US Scrap Gold prices down; Gold Futures at one month low

August 27, 2016 Posted by admin

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UNITED STATES August 25 2016 7:05 PM

NEW YORK (Scrap Register): United States scrap gold prices down on Wednesday, while gold futures prices at New York Mercantile Exchange log their lowest finish in about a month as investors hope for clarity this week on the near-term path for interest rates.

The major gold scrap commodities on the Scrap Register Price Index traded lower on Wednesday. The 9ct hallmarked gold scrap prices declined to $482.787 an ounce and 14ct hallmarked gold scrap prices dropped to $753.148 an ounce. The 18ct hallmarked gold scrap and 22ct hallmarked gold scrap prices also down at $965.574 ounce and $1179.288 an ounce respectively.

According to Scrap Register Price Index, the 9ct non-hallmarked gold scrap prices down to $456.657 an ounce and 14ct non-hallmarked gold scrap prices fell to $712.385 an ounce on Wednesday. The 18ct non-hallmarked gold scrap and 22ct non-hallmarked gold scrap prices are also traded lower at $913.314 an ounce and $1115.461 an ounce respectively.

The most active December gold contract on the COMEX division of the New York Mercantile Exchange settled down by $16.40 to $1,329.70 an ounce on Wednesday, marking the lowest settlement for the contract since July 26.

Market look for the U.S. central bank remains very data-dependent as it looks ahead to the final policy meetings of 2016, but thats done little to dissuade market speculation. A firmer dollar tends to make the gold priced in this currency less attractive to investors.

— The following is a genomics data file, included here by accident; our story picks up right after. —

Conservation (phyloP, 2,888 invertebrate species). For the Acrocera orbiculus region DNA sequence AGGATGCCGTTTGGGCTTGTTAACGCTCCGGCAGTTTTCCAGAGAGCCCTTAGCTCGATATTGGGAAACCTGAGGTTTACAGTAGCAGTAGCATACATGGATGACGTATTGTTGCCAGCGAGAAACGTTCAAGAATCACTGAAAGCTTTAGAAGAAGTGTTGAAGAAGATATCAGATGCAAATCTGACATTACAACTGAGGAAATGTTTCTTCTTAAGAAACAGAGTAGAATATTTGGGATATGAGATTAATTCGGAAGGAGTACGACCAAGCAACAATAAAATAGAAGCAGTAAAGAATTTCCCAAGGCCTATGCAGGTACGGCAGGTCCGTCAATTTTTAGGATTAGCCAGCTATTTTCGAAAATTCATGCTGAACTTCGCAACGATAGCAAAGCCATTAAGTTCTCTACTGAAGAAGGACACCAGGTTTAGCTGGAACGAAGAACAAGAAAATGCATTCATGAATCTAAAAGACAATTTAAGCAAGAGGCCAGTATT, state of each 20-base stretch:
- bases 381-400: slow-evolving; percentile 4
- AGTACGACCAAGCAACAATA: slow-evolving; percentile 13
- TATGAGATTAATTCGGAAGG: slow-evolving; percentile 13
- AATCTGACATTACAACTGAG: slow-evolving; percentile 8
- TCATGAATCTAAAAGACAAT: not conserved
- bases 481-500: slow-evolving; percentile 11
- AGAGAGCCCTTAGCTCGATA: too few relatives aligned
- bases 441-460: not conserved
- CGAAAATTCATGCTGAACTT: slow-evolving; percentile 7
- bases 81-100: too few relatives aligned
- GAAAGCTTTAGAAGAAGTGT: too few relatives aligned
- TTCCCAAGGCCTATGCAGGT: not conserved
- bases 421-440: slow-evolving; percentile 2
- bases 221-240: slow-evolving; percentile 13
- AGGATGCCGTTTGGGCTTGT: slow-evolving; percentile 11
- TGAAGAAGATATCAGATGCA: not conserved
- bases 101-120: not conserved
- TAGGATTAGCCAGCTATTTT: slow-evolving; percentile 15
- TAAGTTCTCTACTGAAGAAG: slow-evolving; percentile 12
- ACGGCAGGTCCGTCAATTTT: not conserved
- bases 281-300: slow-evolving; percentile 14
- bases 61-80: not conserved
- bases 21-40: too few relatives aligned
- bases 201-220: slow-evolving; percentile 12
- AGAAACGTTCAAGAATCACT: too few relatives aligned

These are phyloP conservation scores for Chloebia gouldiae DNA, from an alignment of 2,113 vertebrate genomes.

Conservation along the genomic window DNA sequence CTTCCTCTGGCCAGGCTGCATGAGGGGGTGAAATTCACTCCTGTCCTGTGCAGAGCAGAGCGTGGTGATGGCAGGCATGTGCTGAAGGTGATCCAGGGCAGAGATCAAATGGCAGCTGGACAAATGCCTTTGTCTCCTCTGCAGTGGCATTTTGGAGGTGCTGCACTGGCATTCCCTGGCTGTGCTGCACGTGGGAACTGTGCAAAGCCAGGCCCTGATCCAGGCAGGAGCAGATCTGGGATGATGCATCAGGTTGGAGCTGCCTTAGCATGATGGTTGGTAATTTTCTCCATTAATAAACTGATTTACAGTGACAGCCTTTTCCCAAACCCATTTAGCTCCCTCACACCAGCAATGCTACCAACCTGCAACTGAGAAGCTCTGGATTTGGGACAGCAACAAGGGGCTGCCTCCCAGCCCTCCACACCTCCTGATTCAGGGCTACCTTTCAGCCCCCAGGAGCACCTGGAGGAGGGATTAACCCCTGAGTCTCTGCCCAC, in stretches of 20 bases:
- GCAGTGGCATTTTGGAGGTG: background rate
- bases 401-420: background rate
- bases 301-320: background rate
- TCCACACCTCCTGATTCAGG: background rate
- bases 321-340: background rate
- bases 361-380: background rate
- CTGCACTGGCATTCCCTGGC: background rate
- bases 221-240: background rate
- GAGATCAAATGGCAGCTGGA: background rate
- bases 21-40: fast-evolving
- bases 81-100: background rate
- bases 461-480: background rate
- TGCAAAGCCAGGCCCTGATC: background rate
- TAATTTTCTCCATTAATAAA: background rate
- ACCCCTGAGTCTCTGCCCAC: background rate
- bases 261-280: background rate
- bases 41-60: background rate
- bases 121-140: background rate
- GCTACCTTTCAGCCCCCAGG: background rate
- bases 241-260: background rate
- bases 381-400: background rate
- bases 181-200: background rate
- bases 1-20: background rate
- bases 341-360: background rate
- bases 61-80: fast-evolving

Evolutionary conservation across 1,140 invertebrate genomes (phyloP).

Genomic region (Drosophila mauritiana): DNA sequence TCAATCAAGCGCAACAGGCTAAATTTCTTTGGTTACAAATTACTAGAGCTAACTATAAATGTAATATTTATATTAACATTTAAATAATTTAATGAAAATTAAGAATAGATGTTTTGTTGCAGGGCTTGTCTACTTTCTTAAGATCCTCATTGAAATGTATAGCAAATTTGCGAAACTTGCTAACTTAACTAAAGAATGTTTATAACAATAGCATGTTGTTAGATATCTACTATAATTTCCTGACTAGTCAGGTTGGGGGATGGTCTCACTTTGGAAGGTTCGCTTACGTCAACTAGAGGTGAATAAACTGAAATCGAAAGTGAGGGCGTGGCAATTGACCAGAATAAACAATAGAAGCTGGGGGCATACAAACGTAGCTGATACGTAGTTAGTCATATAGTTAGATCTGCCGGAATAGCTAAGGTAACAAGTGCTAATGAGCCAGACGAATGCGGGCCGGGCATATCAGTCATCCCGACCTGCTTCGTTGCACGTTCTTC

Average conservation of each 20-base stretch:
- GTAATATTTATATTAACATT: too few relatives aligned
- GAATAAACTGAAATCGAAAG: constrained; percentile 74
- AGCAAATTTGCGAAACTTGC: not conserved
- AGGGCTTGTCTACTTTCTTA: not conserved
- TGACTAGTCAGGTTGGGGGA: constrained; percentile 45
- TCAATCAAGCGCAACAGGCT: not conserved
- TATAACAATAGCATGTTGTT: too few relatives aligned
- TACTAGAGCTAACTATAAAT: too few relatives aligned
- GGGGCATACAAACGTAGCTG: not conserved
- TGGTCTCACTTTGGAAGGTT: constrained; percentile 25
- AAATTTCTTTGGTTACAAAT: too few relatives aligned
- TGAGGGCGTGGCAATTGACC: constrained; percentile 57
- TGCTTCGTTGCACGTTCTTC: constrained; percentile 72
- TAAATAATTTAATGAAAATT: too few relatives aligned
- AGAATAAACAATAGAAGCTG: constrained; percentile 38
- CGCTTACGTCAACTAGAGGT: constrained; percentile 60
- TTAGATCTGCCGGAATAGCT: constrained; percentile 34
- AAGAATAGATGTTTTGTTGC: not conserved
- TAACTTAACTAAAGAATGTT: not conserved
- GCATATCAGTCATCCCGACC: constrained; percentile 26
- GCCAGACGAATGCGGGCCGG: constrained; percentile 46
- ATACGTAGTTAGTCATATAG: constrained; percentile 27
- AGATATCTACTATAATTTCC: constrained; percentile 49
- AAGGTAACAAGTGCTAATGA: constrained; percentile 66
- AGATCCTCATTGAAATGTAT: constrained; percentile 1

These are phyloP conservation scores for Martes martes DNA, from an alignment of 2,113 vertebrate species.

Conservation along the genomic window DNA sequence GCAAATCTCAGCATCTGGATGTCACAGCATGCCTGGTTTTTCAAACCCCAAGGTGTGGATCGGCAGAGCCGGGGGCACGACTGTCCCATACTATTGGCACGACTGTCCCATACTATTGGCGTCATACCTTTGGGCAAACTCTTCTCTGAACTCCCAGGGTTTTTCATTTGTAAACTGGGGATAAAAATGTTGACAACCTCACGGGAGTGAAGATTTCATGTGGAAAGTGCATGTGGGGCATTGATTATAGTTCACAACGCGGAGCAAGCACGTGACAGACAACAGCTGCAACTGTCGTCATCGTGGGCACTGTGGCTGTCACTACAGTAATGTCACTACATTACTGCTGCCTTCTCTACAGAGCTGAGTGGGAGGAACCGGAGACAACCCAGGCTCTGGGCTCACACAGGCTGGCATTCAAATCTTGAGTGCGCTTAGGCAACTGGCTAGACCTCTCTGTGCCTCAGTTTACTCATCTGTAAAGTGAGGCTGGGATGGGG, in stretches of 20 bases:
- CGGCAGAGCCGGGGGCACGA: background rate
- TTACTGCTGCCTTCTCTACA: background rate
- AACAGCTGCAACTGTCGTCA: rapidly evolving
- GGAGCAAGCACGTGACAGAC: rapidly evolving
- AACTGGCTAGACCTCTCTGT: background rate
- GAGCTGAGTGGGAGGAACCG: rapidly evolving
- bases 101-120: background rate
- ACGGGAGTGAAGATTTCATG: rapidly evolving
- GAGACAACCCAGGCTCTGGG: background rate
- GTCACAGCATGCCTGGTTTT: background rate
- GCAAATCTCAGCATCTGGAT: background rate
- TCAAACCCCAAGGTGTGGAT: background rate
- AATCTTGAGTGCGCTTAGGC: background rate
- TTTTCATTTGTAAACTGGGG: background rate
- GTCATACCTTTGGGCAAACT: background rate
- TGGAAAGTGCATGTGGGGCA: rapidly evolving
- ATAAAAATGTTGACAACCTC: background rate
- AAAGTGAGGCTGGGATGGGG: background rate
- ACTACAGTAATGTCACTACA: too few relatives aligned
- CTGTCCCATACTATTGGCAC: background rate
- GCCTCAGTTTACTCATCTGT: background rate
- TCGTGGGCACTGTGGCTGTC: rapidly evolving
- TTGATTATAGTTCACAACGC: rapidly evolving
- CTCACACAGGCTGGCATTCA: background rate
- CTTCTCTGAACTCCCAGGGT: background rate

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UNITED STATES August 25 2016 7:05 PM

NEW YORK (Scrap Register): United States scrap gold prices down on Wednesday, while gold futures prices at New York Mercantile Exchange log their lowest finish in about a month as investors hope for clarity this week on the near-term path for interest rates.

The major gold scrap commodities on the Scrap Register Price Index traded lower on Wednesday. The 9ct hallmarked gold scrap prices declined to $482.787 an ounce and 14ct hallmarked gold scrap prices dropped to $753.148 an ounce. The 18ct hallmarked gold scrap and 22ct hallmarked gold scrap prices also down at $965.574 ounce and $1179.288 an ounce respectively.

According to Scrap Register Price Index, the 9ct non-hallmarked gold scrap prices down to $456.657 an ounce and 14ct non-hallmarked gold scrap prices fell to $712.385 an ounce on Wednesday. The 18ct non-hallmarked gold scrap and 22ct non-hallmarked gold scrap prices are also traded lower at $913.314 an ounce and $1115.461 an ounce respectively.

The most active December gold contract on the COMEX division of the New York Mercantile Exchange settled down by $16.40 to $1,329.70 an ounce on Wednesday, marking the lowest settlement for the contract since July 26.

Market look for the U.S. central bank remains very data-dependent as it looks ahead to the final policy meetings of 2016, but that’s done little to dissuade market speculation. A firmer dollar tends to make the gold priced in this currency less attractive to investors.

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Article source: http://www.metal.com/newscontent/98084_us-scrap-gold-prices-down-gold-futures-at-one-month-low

Price rally revives scrap recycling

August 26, 2016 Posted by admin